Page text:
Home' Australian Pharmacist : Australian Pharmacist August 2015 Contents Australian Pharmacist August 2015 I ©Pharmaceutical Society of Australia Ltd.
1. Which of the following statements
regarding DH is INCORRECT?
a) DH is experienced as a short, sharp pain
due to exposed dentine tissue.
b) DH usually peaks in the third and fourth
decades of life.
c) DH only affects the canines and
premolars of the upper set of teeth.
d) DH is a common dental problem.
2. Which of the following could be a
likely cause of DH?
a) Brushing teeth with a hard toothbrush.
b) Drinking acidic soft drinks often without
rinsing mouth out.
c) Receding gums.
d) All of the above.
3. Which of the following statements is
a) The hydrodynamic theory of DH
suggests that a stimulus can cause
movement of the fluid in exposed
b) The hydrodynamic theory of DH
suggests that a stimuli stops movement
in the dentinal fluid, which triggers
c) Demineralisation causes leaching
of minerals from the enamel and
cementum, which helps to seal the
d) Cementum and dentine have
a lattice-like structure made of
amorphous calcium phosphosilicate.
4. Which of the following statements
regarding DH is INCORRECT?
a) Toothpastes containing NovaMin and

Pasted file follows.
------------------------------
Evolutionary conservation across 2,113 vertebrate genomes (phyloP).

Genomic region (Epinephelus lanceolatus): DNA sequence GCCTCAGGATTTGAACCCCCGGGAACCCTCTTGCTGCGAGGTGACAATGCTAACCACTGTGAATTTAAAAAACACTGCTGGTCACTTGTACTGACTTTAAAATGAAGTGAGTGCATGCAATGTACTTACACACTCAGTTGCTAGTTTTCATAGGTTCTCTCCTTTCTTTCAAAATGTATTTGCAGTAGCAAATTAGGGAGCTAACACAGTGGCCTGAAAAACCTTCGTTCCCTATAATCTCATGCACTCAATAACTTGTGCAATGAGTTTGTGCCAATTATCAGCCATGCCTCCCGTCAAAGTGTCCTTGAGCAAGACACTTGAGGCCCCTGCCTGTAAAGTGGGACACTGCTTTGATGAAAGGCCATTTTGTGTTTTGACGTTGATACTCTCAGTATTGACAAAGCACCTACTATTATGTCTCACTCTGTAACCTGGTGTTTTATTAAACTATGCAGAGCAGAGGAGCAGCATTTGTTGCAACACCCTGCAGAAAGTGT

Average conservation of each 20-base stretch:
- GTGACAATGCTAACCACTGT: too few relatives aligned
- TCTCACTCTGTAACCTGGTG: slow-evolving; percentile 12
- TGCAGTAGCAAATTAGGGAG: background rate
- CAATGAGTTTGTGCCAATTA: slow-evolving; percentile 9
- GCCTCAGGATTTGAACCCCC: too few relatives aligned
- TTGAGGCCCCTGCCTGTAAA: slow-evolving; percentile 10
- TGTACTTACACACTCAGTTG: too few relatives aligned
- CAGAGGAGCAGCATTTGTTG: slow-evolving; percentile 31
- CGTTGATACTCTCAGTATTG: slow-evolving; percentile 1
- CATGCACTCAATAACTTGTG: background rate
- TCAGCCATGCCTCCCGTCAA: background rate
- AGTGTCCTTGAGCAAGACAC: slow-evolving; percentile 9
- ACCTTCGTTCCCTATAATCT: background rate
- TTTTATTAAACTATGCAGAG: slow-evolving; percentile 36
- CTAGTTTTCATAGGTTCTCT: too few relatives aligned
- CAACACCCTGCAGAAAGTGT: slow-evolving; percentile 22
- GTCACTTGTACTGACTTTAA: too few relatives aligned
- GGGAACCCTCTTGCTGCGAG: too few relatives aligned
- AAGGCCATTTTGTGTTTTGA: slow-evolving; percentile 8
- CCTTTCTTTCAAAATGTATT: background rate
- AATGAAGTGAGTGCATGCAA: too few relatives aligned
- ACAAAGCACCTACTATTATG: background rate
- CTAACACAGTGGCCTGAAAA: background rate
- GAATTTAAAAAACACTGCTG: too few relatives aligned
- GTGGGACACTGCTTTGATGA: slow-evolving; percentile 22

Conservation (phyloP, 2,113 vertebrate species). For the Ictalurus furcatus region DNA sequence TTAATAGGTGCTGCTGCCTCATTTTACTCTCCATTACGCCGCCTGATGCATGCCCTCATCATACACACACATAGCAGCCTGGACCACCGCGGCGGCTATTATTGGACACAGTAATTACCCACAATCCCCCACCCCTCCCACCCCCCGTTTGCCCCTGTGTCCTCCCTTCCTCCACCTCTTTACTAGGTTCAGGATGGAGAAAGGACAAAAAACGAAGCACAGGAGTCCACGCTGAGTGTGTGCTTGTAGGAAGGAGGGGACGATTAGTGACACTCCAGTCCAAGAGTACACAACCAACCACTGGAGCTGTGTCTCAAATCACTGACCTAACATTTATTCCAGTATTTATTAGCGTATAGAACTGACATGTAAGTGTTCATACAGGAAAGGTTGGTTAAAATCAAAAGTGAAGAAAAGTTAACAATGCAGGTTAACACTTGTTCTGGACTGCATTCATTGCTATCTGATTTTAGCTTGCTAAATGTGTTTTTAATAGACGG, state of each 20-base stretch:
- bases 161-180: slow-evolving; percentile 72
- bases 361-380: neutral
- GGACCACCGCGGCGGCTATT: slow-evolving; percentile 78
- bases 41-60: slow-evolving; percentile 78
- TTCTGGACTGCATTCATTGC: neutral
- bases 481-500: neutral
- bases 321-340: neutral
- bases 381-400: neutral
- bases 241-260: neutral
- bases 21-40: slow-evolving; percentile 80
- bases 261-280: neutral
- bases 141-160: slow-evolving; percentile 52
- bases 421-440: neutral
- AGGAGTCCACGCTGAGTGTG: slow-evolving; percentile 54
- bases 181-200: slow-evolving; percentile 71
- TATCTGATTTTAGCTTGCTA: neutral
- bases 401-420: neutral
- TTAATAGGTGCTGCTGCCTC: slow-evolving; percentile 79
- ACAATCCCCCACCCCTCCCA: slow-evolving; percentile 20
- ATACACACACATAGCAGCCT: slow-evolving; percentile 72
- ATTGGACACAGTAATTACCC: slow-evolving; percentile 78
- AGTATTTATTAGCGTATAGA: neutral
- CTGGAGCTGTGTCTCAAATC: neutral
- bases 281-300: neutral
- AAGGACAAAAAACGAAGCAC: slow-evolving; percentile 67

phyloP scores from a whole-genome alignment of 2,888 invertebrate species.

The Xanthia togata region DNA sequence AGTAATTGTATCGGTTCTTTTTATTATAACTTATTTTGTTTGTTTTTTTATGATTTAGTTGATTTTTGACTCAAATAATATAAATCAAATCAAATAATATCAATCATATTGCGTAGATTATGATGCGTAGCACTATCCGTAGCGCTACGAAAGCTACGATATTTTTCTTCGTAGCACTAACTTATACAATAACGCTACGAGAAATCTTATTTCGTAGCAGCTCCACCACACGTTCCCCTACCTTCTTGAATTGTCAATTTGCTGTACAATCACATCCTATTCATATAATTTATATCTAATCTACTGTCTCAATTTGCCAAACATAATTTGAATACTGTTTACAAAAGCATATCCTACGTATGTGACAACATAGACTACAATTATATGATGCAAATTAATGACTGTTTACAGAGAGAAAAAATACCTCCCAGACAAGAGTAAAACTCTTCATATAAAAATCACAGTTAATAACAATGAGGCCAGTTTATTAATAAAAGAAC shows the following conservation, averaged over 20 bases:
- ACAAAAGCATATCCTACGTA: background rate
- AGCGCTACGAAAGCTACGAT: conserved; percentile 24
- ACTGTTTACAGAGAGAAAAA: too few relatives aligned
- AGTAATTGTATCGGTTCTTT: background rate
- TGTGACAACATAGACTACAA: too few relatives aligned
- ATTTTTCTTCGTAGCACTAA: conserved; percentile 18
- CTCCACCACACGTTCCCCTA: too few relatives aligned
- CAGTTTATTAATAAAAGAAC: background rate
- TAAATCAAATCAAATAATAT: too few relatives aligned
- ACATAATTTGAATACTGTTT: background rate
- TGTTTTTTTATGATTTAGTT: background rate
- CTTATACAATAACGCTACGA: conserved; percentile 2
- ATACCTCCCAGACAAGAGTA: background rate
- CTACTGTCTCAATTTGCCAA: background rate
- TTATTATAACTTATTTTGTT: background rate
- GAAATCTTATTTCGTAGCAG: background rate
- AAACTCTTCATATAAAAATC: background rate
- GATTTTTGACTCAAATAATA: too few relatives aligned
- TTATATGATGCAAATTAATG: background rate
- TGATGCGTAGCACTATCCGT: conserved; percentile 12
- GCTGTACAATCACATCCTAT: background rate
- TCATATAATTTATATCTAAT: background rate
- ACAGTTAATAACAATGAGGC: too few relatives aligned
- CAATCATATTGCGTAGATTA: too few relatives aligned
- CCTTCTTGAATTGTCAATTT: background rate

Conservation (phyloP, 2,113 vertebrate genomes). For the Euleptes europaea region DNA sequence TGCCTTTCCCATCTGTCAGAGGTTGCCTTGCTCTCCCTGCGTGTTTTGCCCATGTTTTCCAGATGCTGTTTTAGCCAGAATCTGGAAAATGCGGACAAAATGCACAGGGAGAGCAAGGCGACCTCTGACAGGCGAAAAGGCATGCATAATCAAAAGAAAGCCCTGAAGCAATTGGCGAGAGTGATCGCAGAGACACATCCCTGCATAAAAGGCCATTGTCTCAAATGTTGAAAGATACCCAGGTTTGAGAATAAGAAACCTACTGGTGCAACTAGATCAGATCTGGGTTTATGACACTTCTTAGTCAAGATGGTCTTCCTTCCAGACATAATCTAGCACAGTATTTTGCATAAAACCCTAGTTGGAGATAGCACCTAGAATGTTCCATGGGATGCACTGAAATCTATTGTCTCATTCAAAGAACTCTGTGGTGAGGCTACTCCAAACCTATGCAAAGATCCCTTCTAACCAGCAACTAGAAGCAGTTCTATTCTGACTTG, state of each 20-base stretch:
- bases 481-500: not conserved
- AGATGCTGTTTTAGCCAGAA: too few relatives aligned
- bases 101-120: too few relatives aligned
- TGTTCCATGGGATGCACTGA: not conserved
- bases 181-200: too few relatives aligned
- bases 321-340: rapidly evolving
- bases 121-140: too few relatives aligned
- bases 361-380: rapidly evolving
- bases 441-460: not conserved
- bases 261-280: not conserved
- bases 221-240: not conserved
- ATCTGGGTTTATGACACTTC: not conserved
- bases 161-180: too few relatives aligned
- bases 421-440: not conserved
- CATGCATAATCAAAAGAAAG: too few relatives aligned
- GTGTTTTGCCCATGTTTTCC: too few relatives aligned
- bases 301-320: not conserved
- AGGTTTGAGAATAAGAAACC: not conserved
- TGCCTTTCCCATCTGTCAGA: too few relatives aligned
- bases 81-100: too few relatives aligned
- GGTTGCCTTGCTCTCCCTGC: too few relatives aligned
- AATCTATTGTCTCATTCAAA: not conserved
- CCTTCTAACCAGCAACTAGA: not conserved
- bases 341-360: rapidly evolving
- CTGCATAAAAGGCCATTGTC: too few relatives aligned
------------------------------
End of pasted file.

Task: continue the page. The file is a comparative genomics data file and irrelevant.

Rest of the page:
Pro-Argin have been shown to help
b) A self-care tip to avoid eroding dentine
is to brush teeth soon after consuming
c) Toothpastes containing potassium
nitrate may increase extracellular
potassium levels causing cell
d) The two main ways in which
desensitising toothpastes work are
by blocking the dentine tubules or
• Dentine hypersensitivity (DH) is a common dental problem.
• DH is caused by exposure of the dentine tissue in the tooth by attrition,
abrasion or erosion.
• The most commonly accepted mechanism for DH is the hydrodynamic
theory. This suggests that fluid movement in the tiny dentine tubules triggers
pressure-sensitive nerves in the tooth’s pulp, sending pain signals to the brain.
• Common stimuli or triggers of pain include cold, hot, sweet, salty or acidic foods
and drinks, cold air, vigorous brushing of teeth and some dental procedures such as
tooth scaling and bleaching.
• Several in-home desensitising toothpastes are available to purchase from the
pharmacy. When used twice daily these can help reduce DH. These should be used
in conjunction with good oral hygiene measures and some self-care tips on how to
avoid painful triggers.
• Several active ingredients are used in DH toothpastes. There is no gold standard
treatment for in-home use of DH products.
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Answer online at www.psa.org.au
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